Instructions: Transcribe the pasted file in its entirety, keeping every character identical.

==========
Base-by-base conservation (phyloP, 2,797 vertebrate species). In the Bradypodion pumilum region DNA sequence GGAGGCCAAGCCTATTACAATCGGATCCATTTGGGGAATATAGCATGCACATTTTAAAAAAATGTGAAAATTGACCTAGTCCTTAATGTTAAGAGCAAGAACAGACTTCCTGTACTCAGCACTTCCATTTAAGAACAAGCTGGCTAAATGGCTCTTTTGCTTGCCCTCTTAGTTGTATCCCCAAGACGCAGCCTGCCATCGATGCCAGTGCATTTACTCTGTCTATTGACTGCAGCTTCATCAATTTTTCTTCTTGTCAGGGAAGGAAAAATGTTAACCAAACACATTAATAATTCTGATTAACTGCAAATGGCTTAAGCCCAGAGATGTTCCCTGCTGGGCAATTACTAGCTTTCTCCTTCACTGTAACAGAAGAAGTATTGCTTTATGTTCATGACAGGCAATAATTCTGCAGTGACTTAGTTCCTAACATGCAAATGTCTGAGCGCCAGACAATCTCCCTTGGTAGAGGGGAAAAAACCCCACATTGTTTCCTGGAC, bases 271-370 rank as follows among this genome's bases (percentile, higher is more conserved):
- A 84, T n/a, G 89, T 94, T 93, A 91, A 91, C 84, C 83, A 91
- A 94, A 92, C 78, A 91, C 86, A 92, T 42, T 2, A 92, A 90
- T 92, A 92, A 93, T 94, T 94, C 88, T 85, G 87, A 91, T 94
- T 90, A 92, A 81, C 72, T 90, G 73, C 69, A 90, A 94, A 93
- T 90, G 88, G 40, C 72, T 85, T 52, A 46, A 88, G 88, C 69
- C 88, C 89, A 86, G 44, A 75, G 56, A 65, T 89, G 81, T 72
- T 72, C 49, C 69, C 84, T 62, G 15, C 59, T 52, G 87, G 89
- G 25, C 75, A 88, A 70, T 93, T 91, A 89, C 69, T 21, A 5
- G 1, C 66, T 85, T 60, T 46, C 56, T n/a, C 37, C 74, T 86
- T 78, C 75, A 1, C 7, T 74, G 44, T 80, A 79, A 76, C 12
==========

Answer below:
Base-by-base conservation (phyloP, 2,797 vertebrate species). In the Bradypodion pumilum region DNA sequence GGAGGCCAAGCCTATTACAATCGGATCCATTTGGGGAATATAGCATGCACATTTTAAAAAAATGTGAAAATTGACCTAGTCCTTAATGTTAAGAGCAAGAACAGACTTCCTGTACTCAGCACTTCCATTTAAGAACAAGCTGGCTAAATGGCTCTTTTGCTTGCCCTCTTAGTTGTATCCCCAAGACGCAGCCTGCCATCGATGCCAGTGCATTTACTCTGTCTATTGACTGCAGCTTCATCAATTTTTCTTCTTGTCAGGGAAGGAAAAATGTTAACCAAACACATTAATAATTCTGATTAACTGCAAATGGCTTAAGCCCAGAGATGTTCCCTGCTGGGCAATTACTAGCTTTCTCCTTCACTGTAACAGAAGAAGTATTGCTTTATGTTCATGACAGGCAATAATTCTGCAGTGACTTAGTTCCTAACATGCAAATGTCTGAGCGCCAGACAATCTCCCTTGGTAGAGGGGAAAAAACCCCACATTGTTTCCTGGAC, bases 271-370 rank as follows among this genome's bases (percentile, higher is more conserved):
- A 84, T n/a, G 89, T 94, T 93, A 91, A 91, C 84, C 83, A 91
- A 94, A 92, C 78, A 91, C 86, A 92, T 42, T 2, A 92, A 90
- T 92, A 92, A 93, T 94, T 94, C 88, T 85, G 87, A 91, T 94
- T 90, A 92, A 81, C 72, T 90, G 73, C 69, A 90, A 94, A 93
- T 90, G 88, G 40, C 72, T 85, T 52, A 46, A 88, G 88, C 69
- C 88, C 89, A 86, G 44, A 75, G 56, A 65, T 89, G 81, T 72
- T 72, C 49, C 69, C 84, T 62, G 15, C 59, T 52, G 87, G 89
- G 25, C 75, A 88, A 70, T 93, T 91, A 89, C 69, T 21, A 5
- G 1, C 66, T 85, T 60, T 46, C 56, T n/a, C 37, C 74, T 86
- T 78, C 75, A 1, C 7, T 74, G 44, T 80, A 79, A 76, C 12